Anxiety and Self-Confidence: Quick Tips to Help

Anxiety and Self-Confidence: I finally mustered up the courage to attend my high school’s alumni reunion at the Yale club in New York City.  I was well into my first year at Fordham University and thought I had a grip on my anxiety.  I brought two of my roommates as guests. 


Anxiety and Self-Confidence:
...and that's when the panic set in

We entered the hallowed halls of the club and BAM! I was hit with the mother of all panic attacks as I was greeted by my school’s headmaster.  I was perspiring so much that I felt like I was in that Flash Dance scene when the water crashes down on the lead actress. I can assure you I wasn’t dancing, but my anxiety was doing a Super Bowl end zone celebration. 

What made things worse was the negative self-talk that added fuel to the fire: “Oh no Ted!! You’re sweating!  People can see you sweating.  You’re sweating even more!  You’re making a fool of yourself.  You simply don’t measure up to the rest of these people!”


Needless to say, there was a significant decrease in my self-confidence as this dance with anxiety intensified.  I wiped myself down with a cotton handkerchief – fortunately.  I say this because I can only imagine what I would have done if I had used a paper napkin and little pieces of it stuck to my face – like mini flags of surrender!


Somehow, I pulled myself together and managed to limp across the evening’s finish line.  I felt defeated and deflated.  I envied my roommates who were cool as cucumbers, demonstrating a mastery of the “Schmooze” throughout the evening. I was pissed. 


Fast forward.  I visited my high school to help with a phone-a-thon.  Once again, my self-confidence was mastered by my anxiety.  It got worse after a quick break during which I stepped in dog poop. I didn’t discover it until I was inside the library and had it brought to my attention by the distinguished alumni!  I wanted the ground to open up and swallow me whole. 


As you can probably relate, anxiety and self-confidence go together like chocolate and peanut butter (two of my favorites!).  These situations are but a few that had left me feeling like I was put through a meat grinder.


But, these experiences ushered in a new perspective on anxiety and self-confidence.  They made me realize that I survived each situation.  It was just anxiety.  It didn’t kill me.  My self-confidence may have been bruised, but I have never given up on myself (despite wanting to do so).  Actually, my self-confidence grew every time I faced my anxiety.  This is the key to winning. 


Practice “Mind Judo” – channel the force of anxiety against itself.  Your self-confidence will strengthen every time you do this.  But do this you must. (I just sounded like Yoda).   


Please know that you have control over your life. Don’t allow your self-confidence to erode.  Don’t allow yourself to be bullied by anxiety.  Face it and destroy it.


Equally important, be careful where you step …


Anxiety and Self-Confidence:
Facing social anxiety

Dread.  That’s what I felt upon entering the dance hall where Melissa and I would watch our friend compete.  Now before I go on, I enjoy cheering on our friend. 

It’s truly gratifying to bear witness to highly accomplished, passionate people employing their craft.  Having said that, my social anxiety peaks whenever I am at these events.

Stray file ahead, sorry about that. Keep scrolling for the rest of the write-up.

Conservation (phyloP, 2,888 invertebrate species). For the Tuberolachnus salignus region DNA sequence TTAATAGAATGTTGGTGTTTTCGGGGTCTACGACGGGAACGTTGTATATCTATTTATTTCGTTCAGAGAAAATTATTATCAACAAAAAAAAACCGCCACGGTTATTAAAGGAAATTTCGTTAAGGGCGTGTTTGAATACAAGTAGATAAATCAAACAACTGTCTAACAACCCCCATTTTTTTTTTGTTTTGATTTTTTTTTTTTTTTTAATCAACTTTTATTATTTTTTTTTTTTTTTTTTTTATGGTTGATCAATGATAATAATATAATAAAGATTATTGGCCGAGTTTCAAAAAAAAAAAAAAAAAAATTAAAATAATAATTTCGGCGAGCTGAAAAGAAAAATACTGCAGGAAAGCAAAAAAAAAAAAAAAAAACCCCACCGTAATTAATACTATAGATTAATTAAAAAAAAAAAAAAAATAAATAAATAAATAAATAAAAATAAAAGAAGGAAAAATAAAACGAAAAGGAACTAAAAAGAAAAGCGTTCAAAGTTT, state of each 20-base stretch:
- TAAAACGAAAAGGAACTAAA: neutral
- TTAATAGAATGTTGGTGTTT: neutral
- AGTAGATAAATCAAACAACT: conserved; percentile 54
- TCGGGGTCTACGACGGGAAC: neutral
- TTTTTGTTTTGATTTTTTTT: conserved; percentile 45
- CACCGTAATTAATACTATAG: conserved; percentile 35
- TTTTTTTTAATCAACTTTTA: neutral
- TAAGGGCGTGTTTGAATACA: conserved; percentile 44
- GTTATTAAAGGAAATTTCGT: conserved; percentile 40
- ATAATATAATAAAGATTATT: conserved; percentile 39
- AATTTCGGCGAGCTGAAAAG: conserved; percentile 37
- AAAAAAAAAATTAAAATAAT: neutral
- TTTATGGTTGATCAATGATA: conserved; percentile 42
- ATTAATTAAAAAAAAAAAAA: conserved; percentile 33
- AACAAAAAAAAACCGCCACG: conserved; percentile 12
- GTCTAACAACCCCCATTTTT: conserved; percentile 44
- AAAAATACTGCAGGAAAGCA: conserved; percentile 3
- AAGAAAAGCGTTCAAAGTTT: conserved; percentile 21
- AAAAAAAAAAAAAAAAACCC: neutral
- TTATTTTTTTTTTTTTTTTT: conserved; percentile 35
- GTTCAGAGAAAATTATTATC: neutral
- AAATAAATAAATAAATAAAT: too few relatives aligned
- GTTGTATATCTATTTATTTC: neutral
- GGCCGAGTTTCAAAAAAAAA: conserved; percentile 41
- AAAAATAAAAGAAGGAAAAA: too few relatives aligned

I’ve struggled with social anxiety since day one – I screamed at the doctor and the entourage that welcomed me into this world.  I told him to put me back! Being in a group larger than four people (that includes me and my wife) scares the crap out of me.  I am an introvert – I am drained by these events.  Before I continue, please know that Melissa and I have been fully vaccinated and wear masks at these events.   


Throughout the day, I have to manage my Obsessive Compulsive Disorder which has demanded “more managing” due to the Covid-19 outbreak. It makes me want to avoid people even more. Especially the creepy close talkers – you know, the ones who step closer to you with each word spoken.  I try to identify humor in these situations.  I look like a heavyweight boxer weaving, ducking, and circling the ring as these people step closer to speak. You’d think they’d get the message when I match their step towards with a step back.  Oh well.


Many people will not want to hear this, but social anxiety must be defeated like all other forms of anxiety – by confrontation, exposure to the source.  I did just that while twitching, weaving and ducking.  These movements were more subtle than usual because I was devoting more effort to “being in the moment.” 


It was comical because as Melissa turned to me saying: “See, this is great exposure therapy,” I threw up my hands and yelled: “Here I am!”  As I was saying this, there was an explosion of ostrich feathers and other bird pieces that were once part of the dancers’ bedazzled dresses. They tend to fly off (pun intended) during their numbers.  This was my Broadway moment.

The great news is that social anxiety can be defeated by taking the following steps:

  • Allow yourself to be exposed to the source of your anxiety.
  • Breathe.
  • Realize that social anxiety (and other forms) will not hurt you.  It’s just anxiety. 
  • Stay in the moment by engaging others in dialogue. Direct the conversation at them and really listen to their story.  
  • Accept the FACT that you are not alone with these feelings.  I’d be willing to bet many others in that room are experiencing the same anxiety – we are all human. 
  • Take a moment to congratulate yourself for having the courage to face your fears and taking the step to ultimately defeat them.
  • Enjoy thinking about what else you can accomplish for taking this step.  Dream.


This is possible.  Get out into this crazy world and dance. Anxiety and self-confidence are yours to master. Let the feathers fly… ~Ted

Anxiety and Self-Confidence and More Ways to Outsmart Anxiety